Sakaria v. Prince George's County, 011019 MDSCA, 2362-2016

Docket Nº:2362-2016
Opinion Judge:ZARNOCH, J.
Party Name:ELPIS SAKARIA v. PRINCE GEORGE'S COUNTY, MARYLAND
Judge Panel:Meredith, Reed, Zarnoch, Robert A. (Senior Judge, Specially Assigned), JJ.
Case Date:January 10, 2019
Court:Court of Special Appeals of Maryland
 
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ELPIS SAKARIA

v.

PRINCE GEORGE'S COUNTY, MARYLAND

No. 2362-2016

Court of Special Appeals of Maryland

January 10, 2019

CIRCUIT COURT FOR PRINCE GEORGE'S COUNTY CASE NO. CAL16-24027

Meredith, Reed, Zarnoch, Robert A. (Senior Judge, Specially Assigned), JJ.

OPINION [*]

ZARNOCH, J.

This appeal from a decision of the Circuit Court for Prince George's County is a case about timing: 1) the more than 30-year delay in an administrative agency's resolution of a citizen appeal; 2) the timing of judicial intervention via declaratory judgment in the face of inaction in the administrative proceeding; and 3) the events that have occurred on the administrative front since the circuit court's dismissal of the declaratory judgment action for a failure to exhaust administrative remedies. In our opinion, we must take judicial notice of the latter events and of the conclusion of all administrative proceedings (except for the issuance of a final determination). Doing so, we find that the appellant, Elpis Sakaria, has now exhausted her administrative remedies. Therefore, we vacate the circuit court's dismissal of her declaratory action and remand for further proceedings.

FACTS AND PROCEDURAL BACKGROUND Pre-2018 Administrative Action

In January of 1985, the Prince George's County Historic Preservation Commission (HPC) notified the Sakarias1 that it was considering designating their property, formerly known as the Briarly Military Academy in Beltsville, as an "historic site."[2] Later that month, the HPC notified the couple that it had so designated the property and informed them that if they disagreed with the HPC decision they could appeal to the County Council, which would hold a public hearing.

On February 10, 1985, the Sakarias filed a timely appeal, which the HPC acknowledged and advised that "[y]our appeal will be forwarded to the Council for action" and "[t]he Clerk of the Council will notify you of the date of the hearing before the County Council." Apparently, no such transmittal occurred and for more than three decades no hearing was held before the Council on the proposed designation of the Sakarias' property.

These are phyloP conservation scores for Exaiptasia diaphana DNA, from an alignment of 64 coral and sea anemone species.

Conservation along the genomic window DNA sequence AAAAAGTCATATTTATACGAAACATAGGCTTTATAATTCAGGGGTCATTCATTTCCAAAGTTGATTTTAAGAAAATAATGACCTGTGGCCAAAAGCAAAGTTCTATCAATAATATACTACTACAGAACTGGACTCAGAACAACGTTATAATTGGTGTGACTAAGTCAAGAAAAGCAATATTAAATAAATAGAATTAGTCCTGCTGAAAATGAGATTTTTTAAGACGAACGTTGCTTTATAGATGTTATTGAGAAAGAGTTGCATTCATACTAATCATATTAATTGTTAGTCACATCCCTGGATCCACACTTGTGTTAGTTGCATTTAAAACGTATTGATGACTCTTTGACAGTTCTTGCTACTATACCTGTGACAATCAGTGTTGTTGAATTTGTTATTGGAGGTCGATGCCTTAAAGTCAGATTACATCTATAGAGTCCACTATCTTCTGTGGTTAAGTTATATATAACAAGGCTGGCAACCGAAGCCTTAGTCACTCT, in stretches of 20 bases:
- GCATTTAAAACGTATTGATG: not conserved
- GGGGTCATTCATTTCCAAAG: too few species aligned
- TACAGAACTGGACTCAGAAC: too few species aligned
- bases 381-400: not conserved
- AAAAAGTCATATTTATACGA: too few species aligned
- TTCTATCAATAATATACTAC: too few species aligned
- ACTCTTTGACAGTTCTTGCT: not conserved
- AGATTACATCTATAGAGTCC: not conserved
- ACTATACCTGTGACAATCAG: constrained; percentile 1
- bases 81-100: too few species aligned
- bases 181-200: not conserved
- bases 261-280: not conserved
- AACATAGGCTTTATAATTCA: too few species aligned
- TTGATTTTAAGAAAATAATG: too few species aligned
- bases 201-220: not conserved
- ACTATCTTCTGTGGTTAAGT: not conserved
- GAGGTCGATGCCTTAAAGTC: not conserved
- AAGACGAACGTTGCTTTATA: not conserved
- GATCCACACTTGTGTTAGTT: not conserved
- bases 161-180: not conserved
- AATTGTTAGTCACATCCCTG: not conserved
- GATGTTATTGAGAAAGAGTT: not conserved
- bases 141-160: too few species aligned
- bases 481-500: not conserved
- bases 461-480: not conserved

In 2015, the HPC initiated a demolition by neglect administrative proceeding to require Ms. Sakaria to provide maintenance of and repairs to the property. Facing daily fines, Ms. Sakaria sought judicial relief.

Circuit Court Action

On May 26, 2016, Ms. Sakaria filed a complaint for declaratory judgment in the circuit court naming Prince George's County as defendant and requesting a declaration that her property "has never been properly designated as historic" and an order that the HPC remove her property from its inventory of historic sites and properties. The County responded with a motion to dismiss or, in the alternative, motion for summary judgment, arguing that Ms. Sakaria failed to exhaust her administrative remedies, that a declaratory judgment would not terminate the controversy absent the pursuit of administrative remedies, and that the action was barred by laches and waiver. The County maintained that the Sakarias allowed the property to deteriorate to the prejudice of the County and that the "delay, and the deterioration of the property is the fault of the Plaintiff exclusively."3

In...

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